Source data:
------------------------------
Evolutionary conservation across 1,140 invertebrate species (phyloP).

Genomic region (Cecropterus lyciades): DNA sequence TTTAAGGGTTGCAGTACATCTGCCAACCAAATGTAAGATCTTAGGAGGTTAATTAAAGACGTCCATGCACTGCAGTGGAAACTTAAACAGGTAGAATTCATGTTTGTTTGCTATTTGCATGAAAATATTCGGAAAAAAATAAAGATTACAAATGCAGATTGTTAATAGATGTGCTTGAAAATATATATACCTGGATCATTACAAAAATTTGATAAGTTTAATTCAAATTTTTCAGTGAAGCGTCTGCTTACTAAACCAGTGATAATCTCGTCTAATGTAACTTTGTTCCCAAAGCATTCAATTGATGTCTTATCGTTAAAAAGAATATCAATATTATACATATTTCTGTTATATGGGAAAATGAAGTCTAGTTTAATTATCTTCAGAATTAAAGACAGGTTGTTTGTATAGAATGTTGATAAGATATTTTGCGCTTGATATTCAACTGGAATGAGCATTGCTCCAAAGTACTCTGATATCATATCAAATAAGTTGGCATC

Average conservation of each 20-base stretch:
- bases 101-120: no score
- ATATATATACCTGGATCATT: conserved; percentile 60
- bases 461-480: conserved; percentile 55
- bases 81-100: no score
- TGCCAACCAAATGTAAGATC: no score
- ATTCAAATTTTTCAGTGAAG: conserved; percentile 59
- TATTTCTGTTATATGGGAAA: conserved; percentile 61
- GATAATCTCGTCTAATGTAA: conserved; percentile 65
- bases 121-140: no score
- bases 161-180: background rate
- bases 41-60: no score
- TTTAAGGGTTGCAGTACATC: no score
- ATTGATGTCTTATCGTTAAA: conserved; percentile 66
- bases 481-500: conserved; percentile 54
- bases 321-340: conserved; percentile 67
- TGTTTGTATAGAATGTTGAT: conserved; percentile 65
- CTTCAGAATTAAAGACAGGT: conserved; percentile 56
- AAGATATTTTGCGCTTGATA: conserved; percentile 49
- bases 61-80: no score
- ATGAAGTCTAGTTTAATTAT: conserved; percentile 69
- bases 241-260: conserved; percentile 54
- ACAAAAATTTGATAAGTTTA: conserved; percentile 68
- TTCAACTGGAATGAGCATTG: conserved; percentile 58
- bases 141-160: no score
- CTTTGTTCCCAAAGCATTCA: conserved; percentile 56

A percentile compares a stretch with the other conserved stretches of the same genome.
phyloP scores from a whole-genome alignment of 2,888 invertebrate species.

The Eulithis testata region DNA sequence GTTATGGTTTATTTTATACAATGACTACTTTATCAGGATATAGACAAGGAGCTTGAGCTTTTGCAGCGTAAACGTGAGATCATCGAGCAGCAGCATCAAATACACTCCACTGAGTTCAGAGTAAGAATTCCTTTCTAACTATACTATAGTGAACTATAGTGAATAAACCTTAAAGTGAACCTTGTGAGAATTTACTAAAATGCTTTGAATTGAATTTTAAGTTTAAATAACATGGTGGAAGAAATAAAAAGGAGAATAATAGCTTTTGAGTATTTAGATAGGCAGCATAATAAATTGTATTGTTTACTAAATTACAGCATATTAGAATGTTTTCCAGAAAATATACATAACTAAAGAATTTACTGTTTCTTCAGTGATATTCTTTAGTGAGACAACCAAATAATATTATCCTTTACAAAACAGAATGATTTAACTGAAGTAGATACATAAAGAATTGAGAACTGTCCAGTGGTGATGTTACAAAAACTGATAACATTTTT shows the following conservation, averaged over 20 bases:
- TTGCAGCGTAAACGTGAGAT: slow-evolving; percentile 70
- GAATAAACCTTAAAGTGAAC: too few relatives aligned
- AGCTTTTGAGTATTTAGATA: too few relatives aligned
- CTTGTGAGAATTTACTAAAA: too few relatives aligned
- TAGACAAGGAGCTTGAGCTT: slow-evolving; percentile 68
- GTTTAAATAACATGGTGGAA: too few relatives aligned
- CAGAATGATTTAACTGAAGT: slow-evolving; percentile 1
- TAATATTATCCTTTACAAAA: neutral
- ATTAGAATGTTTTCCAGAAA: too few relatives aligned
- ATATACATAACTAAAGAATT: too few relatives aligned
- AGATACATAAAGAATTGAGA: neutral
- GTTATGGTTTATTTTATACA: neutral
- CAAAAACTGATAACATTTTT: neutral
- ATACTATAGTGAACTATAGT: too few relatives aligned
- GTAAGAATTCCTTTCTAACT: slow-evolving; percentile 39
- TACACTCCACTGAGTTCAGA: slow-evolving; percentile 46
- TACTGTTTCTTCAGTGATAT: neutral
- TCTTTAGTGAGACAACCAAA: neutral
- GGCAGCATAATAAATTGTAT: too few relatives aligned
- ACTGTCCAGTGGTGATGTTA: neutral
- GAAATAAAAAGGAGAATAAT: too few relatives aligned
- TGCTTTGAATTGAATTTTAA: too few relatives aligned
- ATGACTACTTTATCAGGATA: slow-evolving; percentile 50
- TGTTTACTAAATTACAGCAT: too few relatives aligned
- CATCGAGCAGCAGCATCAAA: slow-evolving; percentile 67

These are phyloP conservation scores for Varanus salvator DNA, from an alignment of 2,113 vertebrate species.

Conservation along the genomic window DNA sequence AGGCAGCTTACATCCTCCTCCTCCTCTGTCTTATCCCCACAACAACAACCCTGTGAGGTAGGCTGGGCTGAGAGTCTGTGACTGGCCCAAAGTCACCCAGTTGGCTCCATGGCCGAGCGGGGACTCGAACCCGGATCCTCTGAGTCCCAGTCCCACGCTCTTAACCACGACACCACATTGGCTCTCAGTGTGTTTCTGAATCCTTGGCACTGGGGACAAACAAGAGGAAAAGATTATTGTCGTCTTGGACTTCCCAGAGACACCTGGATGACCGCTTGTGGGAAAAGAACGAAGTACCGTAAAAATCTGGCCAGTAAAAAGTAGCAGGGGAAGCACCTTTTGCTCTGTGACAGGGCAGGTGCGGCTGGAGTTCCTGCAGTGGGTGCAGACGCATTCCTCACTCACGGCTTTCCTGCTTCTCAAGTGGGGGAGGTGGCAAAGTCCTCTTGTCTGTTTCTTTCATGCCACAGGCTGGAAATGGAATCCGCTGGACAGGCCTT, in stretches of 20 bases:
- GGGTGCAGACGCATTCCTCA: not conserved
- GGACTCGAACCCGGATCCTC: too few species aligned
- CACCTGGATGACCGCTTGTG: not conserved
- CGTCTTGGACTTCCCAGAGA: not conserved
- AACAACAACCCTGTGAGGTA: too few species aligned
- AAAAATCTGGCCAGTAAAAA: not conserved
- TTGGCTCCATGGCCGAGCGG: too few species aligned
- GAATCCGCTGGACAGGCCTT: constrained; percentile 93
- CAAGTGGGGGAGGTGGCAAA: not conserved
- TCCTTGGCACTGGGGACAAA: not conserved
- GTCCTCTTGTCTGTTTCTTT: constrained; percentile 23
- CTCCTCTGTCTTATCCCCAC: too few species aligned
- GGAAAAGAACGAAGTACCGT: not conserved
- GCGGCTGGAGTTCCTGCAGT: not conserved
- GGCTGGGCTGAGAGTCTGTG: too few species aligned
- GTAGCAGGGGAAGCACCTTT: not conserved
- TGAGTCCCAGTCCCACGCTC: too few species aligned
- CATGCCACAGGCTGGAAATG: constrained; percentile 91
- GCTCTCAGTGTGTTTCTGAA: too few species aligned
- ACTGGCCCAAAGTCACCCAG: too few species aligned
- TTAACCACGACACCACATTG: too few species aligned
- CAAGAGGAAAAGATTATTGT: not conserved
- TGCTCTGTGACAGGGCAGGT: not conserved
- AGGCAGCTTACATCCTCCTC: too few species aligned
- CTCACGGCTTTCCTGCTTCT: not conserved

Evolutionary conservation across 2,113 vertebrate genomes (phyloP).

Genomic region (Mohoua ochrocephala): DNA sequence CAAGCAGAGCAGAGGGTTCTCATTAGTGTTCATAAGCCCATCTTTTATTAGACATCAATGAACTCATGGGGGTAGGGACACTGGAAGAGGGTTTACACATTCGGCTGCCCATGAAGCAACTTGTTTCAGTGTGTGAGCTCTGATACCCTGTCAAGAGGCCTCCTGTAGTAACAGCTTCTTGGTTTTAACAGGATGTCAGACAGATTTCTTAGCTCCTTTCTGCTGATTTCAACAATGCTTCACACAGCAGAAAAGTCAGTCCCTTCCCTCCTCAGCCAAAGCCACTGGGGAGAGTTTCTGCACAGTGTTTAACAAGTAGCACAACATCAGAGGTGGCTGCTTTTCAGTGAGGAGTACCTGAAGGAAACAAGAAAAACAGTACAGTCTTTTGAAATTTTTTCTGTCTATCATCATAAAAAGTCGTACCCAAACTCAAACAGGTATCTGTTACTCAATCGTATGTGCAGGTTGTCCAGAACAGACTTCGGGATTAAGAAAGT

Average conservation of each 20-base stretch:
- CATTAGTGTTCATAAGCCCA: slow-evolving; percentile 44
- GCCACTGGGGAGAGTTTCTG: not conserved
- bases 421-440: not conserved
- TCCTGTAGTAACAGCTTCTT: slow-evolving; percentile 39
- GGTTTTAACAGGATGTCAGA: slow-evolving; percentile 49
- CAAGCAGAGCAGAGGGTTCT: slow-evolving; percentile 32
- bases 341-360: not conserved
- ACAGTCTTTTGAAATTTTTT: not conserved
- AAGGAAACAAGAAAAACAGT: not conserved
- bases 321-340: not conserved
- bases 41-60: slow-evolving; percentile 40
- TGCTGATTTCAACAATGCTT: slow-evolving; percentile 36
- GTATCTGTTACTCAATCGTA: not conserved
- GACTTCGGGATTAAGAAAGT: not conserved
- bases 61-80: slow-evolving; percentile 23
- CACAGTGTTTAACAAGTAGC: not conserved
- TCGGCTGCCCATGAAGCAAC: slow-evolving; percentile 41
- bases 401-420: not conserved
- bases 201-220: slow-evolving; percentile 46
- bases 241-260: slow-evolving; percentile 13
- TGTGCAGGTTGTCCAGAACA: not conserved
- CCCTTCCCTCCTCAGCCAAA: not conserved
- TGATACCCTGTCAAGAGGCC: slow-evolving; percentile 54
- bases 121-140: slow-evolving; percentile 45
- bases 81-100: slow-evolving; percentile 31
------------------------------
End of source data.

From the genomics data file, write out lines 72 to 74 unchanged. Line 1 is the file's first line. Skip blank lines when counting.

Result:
- GCGGCTGGAGTTCCTGCAGT: not conserved
- GGCTGGGCTGAGAGTCTGTG: too few species aligned
- GTAGCAGGGGAAGCACCTTT: not conserved